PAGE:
The block was already showing signs of aging in summer 1877 when a new tin roof was installed, but the west room seemed always in need of repair. David and John Demell announced in 1882 that they were looking to sell and go west.

David Demell sold a portion of the property to Charles Demell for $1,500 in December 1884 (Deeds, Volume 48, Page 341) and another to Sovina Montgomery for $1,500 in September 1885 (Deeds, Volume 48, Page 342).

C.M. Montgomery opened a barber shop in the west room.

Princeton Republic, Sept. 23, 1886 – “Improvements have been inaugurated in the west rooms of Demell’s block. We hope they will not cease until a new front goes into the veteran brick block of the village.”

Princeton Republic, May 5, 1887 – “Wisconsin was visited by a windstorm Monday of unusual force. In this locality the wind commenced its five-mile gait about ten o’clock in the forenoon and the dust moved in, smothering clouds permeating every nook and corner. The most damage done in the village was the unroofing of the west half of the Demell block, the wind rolling the tin roofing upon the street in front of the building. Mr. C.E. Montgomery, the present proprietor of that part of the block, was up on the roof a short time previous and had placed several stones as weights where the roof was somewhat loosened, presuming their weight would be sufficient to hold the roof firmly down. When the roof started those stones were thrown with terrible velocity, some of them landing on the sidewalk on the opposite side of the street, and one breaking a hole clear through the walk, which is built of two-inch plank.”

Princeton Republic, Dec. 29, 1887 – “C.M. Montgomery sold out his barber outfit rather suddenly last week and left the village. Jule Hennig purchased part of the shop fixtures. The barber shop is now occupied by Otto Maulick.”

Sovina Montgomery sold the west building to John Hennig for $1,550 in August 1889 (Deeds, Volume 48, Page 396). It became a bakery.

Princeton Republic, May 8, 1890 – “Hennig has moved his bakery into the new quarters he recently purchased, to wit: the west half of the old Demell block.”

Princeton Republic, Sept. 18, 1890 – “F.L. Deidrich having completed the brick work on Luedtke’s building (544 West Water) has also been testing his skill on the front of the Demell block and fixed that up in a substantial manner. New windows have been placed in the front of the block, and now a coat of paint is being spread on the same. The block looks $500 better. A vote of thanks should be given Chas. Demell and J. Hennig for efforts in that direction.”

Hennig’s bakery occupied the west room from 1890 into the 1900s.

The 1892 Sanborn fire insurance map shows 511 (meat), 513 (office), 515 (bakery) and 521 (barber), today occupied by Pastimes (5-13-519) and Teak & Soxy (521).
The 1898 Sanborn fire insurance map shows 511 (meat), 513 (barber), 515 (bakery) and 521 (barber), today occupied by Pastimes (5-13-519) and Teak & Soxy (521).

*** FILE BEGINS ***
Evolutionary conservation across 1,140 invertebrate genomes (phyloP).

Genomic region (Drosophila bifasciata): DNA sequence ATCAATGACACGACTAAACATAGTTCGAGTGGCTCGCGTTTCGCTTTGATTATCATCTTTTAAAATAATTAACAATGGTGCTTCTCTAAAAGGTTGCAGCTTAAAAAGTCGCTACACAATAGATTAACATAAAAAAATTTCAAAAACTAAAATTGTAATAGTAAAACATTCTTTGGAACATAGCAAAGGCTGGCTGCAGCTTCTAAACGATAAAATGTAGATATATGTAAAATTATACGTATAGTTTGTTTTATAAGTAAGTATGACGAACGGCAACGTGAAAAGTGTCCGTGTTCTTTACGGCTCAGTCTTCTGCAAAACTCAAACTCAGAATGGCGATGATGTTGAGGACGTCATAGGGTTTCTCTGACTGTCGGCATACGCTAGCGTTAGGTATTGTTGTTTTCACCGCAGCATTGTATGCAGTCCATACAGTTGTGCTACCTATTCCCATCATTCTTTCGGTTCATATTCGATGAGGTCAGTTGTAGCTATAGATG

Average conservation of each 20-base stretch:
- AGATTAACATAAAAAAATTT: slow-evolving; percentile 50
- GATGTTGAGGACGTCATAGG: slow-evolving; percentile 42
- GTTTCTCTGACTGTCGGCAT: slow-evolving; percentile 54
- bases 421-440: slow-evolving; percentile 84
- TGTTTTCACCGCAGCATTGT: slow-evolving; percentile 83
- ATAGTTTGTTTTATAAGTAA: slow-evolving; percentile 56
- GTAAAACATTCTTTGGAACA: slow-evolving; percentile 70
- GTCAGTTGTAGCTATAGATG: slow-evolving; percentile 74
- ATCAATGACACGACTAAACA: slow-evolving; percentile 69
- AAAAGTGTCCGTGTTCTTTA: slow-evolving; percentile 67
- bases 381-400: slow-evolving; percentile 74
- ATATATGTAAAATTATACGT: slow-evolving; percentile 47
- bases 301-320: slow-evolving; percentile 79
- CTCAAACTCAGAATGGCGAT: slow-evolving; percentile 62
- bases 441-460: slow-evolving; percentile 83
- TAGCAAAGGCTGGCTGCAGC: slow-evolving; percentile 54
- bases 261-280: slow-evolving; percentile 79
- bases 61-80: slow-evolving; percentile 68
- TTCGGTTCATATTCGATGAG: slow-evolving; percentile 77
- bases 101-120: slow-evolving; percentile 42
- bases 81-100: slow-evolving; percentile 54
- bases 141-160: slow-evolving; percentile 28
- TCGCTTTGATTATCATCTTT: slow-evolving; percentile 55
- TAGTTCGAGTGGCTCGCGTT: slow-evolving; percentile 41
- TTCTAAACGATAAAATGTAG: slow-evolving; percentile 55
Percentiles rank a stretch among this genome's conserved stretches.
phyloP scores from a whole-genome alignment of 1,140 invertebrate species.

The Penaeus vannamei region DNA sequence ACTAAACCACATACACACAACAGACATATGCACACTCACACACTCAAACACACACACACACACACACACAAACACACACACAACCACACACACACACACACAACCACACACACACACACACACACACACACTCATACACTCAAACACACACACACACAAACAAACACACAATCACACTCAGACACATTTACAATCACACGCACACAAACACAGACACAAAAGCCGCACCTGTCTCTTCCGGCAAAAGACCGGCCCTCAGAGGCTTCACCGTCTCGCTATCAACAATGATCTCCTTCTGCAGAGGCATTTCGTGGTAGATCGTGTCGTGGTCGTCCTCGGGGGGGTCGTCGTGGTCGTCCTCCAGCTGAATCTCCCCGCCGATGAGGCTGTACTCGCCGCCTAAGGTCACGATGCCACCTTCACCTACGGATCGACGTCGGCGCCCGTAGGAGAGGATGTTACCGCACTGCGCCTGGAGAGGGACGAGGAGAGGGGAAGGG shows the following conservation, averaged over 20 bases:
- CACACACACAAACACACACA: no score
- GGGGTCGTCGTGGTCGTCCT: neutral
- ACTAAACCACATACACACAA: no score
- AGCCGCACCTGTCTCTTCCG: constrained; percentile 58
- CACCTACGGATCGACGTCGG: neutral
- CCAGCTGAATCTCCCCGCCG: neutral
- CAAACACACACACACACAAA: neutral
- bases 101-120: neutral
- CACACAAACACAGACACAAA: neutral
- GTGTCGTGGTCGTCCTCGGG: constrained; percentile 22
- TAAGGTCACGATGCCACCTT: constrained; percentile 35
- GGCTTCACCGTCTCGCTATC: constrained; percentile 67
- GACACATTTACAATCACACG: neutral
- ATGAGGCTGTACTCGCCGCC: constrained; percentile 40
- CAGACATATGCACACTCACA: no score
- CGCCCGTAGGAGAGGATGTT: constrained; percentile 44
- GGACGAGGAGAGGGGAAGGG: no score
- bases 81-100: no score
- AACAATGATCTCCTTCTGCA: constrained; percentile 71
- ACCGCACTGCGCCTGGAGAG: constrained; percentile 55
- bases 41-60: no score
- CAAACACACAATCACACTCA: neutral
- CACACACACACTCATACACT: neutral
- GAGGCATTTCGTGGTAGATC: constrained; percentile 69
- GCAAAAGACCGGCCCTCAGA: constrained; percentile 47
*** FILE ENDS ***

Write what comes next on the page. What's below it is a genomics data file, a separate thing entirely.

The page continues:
Princeton Republic, Nov. 18, 1915 – “We are informed that the Hennig building (west room) now occupied by Mrs. Emil Raasch has been rented to a Kaukauna baker, who could be here the fore part of next month.”

Princeton Republic, Dec. 16, 1915 – “In the course of a few days a bakery will be opened up in the Hennig building. This is to be a first-class bakery in every respect, and Anton Kalupa, the new owner, will be ready to cater to the wishes of his patrons as bests he can. … He has gained his experience in Milwaukee where he has been engaged in that business for many years. Of late years he conducted a bakery in Kaukauna.”

Improvements also had been made to the east building.

Princeton Republic, Aug. 22, 1889 – “Chas. Demell is having a change made in the east half of the Demell block. The office room occupied by Chittenden & Morse to be enlarged so the front doors will open in the office, and the west window cut down making an entrance to lead back to the main storeroom in the rear part of the building.”

Following a fire that destroyed the buildings at 521 and 523 West Water Street in 1897, “tonsorial artist” Harry Tucker moved his barber shop from 521 to the Demell building.  He was succeeded by his son, Lee, who sold the barber shop to Edward Kolleck in April 1920. “Tiff” sold to Erwin Schultz, of Westfield, in 1922.

Princeton Republic, Feb. 1, 1923 – “Frank Posiesek has recently acquired the Chas. Demell building recently vacated by Erwin Schultz and will in the very near future open a barber shop. He gave us information that his intentions are of going to Milwaukee next week and purchase an entire new and up-to-date outfit.”

Mrs. Charles (Jane) Demell sold the property to Barney Priske for $1,400 in May 1928 (Deeds, Volume 89, Page 177) but tenants Frank Posiesek, barber, and Frank Jezeske, bakery/restaurant, did not have to move.

Princeton Republic, April 11, 1929 – “Contractor W.A. Gorr and crew are engaged since last Monday in remodeling the front of the B.J. Priske building, occupied by the Frank Posiesek barber shop.”

Princeton Republic, April 25, 1929 – “The B.J. Priske store front is nearing completion and presents a fine improvement. Red brick is being used. Brewster and Fenske are doing the work, while W.A Gorr has the contract.”